Denise is in the shower, so I thought I’d take the opportunity to send you one more report before breakfast. If you’ll recall, I had just come out of an intense dowsing trance, and pulled a Nukpana out of the dream. I was disoriented and a bit light-headed, so it took me a moment to realize that something about the creature had changed in the transition: he no longer had the head of an owl. Instead, he was wearing an owl mask, crudely formed out of some sort of cocoon-like substance, and decorated with paint and feathers.
But this is the way of the Nukpana. They’re half-spirit creatures, with one foot in the dream and the other in the waking world. Are they an early human off-shoot, shaped by an affinity to the World Beneath the World? Or are they spirit creatures, anchored to the waking world by human blood? I couldn’t say for sure, and the Alo, if they know, have not been forthcoming on the subject.
Cheveyo does tell me that they seem to come and go like ghosts. Many in the tribe hold them sacred, as well, because of all the service they’ve offered. In the past, they kept the Alo alive through many a harsh winter, providing food when there was none to be had. But they’re also a nuisance. They frighten people, and his men are called out a few times a year to remove pairs of Nukpana rutting in someone’s back yard.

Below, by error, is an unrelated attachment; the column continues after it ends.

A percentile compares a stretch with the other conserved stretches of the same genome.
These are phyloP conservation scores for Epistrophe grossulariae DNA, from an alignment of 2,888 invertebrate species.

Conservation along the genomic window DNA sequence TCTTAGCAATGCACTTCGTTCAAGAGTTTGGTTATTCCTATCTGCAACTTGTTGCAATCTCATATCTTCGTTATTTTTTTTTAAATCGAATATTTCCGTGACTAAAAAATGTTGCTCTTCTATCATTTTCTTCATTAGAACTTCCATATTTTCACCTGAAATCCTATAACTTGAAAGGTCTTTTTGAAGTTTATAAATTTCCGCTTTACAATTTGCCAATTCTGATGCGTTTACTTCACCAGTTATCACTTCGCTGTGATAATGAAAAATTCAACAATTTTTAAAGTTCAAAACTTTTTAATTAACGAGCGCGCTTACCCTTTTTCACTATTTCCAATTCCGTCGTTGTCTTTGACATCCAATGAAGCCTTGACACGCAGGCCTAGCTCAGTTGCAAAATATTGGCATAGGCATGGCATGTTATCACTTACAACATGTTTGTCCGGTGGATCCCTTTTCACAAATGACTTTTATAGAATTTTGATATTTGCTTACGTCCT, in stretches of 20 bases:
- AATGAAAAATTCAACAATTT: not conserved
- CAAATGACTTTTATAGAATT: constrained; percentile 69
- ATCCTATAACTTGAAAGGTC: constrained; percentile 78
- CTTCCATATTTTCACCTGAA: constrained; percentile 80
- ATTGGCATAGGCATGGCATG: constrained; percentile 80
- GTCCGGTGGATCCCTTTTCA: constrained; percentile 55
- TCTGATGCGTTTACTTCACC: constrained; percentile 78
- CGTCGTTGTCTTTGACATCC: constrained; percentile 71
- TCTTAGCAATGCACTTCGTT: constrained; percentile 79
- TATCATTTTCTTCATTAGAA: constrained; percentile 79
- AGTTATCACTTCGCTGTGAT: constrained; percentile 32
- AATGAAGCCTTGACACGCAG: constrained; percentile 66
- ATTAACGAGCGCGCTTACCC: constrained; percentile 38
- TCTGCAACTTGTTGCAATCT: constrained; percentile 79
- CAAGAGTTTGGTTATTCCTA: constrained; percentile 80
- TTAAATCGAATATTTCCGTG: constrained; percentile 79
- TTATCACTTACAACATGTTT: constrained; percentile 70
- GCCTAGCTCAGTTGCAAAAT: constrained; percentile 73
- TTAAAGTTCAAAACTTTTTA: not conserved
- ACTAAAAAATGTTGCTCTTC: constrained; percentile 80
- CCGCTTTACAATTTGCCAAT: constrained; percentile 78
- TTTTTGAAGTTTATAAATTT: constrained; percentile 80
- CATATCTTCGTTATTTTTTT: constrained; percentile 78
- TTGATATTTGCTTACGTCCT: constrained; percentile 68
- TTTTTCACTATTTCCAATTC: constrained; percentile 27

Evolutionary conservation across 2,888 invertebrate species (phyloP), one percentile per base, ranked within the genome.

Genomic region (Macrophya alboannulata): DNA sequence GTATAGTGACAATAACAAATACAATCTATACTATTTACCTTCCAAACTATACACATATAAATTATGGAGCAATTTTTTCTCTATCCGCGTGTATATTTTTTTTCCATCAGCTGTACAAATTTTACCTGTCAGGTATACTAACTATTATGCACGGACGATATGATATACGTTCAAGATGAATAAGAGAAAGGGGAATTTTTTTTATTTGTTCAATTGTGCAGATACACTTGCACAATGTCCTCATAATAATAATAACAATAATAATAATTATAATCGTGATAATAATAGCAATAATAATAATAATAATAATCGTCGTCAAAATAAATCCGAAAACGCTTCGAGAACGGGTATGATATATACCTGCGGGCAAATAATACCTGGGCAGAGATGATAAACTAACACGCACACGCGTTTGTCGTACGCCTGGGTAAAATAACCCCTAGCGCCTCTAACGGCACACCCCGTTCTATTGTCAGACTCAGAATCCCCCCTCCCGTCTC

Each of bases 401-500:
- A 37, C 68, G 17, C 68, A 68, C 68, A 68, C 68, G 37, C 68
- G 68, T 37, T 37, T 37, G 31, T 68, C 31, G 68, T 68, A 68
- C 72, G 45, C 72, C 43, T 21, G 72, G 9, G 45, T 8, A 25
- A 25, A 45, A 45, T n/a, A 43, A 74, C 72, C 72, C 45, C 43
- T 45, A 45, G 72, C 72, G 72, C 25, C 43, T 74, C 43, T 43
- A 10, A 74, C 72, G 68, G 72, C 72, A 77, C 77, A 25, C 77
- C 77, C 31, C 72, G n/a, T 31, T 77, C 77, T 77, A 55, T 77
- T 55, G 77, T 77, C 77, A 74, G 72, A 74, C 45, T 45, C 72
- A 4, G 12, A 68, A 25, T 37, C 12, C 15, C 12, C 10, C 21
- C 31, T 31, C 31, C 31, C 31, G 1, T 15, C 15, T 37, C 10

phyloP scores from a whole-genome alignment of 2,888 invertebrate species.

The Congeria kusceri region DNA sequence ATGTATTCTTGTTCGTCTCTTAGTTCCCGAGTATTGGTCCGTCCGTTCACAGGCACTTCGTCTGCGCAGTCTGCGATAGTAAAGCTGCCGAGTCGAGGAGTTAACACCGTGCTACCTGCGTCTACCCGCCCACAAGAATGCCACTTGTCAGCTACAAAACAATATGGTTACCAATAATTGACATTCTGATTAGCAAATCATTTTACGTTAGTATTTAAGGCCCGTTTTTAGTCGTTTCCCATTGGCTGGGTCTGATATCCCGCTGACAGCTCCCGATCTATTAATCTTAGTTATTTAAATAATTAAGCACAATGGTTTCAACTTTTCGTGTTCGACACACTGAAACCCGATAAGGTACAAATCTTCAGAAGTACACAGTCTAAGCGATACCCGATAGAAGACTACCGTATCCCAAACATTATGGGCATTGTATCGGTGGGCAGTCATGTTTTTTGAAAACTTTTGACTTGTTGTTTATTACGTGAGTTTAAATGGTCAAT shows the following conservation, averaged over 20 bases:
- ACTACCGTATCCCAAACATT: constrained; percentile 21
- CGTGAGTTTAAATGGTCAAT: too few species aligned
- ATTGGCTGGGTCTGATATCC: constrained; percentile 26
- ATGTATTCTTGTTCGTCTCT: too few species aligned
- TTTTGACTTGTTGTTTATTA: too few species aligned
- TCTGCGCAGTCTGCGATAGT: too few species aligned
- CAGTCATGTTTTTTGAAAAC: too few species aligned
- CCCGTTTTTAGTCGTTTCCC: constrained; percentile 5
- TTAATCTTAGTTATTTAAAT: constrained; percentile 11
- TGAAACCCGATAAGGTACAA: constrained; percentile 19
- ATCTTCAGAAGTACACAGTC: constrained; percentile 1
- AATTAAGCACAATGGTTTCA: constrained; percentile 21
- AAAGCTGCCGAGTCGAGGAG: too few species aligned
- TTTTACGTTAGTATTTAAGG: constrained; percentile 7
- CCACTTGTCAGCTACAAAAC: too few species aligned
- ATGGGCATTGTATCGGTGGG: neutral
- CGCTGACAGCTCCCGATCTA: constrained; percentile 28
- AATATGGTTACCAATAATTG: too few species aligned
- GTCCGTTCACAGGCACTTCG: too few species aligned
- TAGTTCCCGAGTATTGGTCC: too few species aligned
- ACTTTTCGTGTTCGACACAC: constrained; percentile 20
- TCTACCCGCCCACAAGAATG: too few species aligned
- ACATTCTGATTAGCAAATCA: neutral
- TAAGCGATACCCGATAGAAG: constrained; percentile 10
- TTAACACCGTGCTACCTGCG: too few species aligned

“Plus, they shit everywhere,” Hototo added. There’s not an Alo alive, it seems, who hasn’t cleaned up piles of Nukpana dung in their life. They’re called “The Holy Burden” by some, and Cheveyo made it clear that we had to keep our captive a secret. If the wrong people found out we were holding him, we’d be forced to let him go.
We had a more immediate concern in the short term, however: when caught, the Nukpana had been trying to escape into a cave. That cave sat gaping before us now, and none of Cheveyo’s men, in spite of their familiarity with every inch of the Alo reservation, knew it existed. It’s all a matter of angles, I think. It’s hard to see from above, and is fronted by a large rocky outcropping, making it impossible to see from below. That makes it an ideal hiding place, if you know it’s there, and if you’re capable of landing flat-footed after a 30-foot leap straight down. That’s something the Nukpana are tough enough to do, and I’d imagine that the Black Mirror Brute wouldn’t even blink. How I did it, I still don’t know. But what’s life without a little mystery, eh?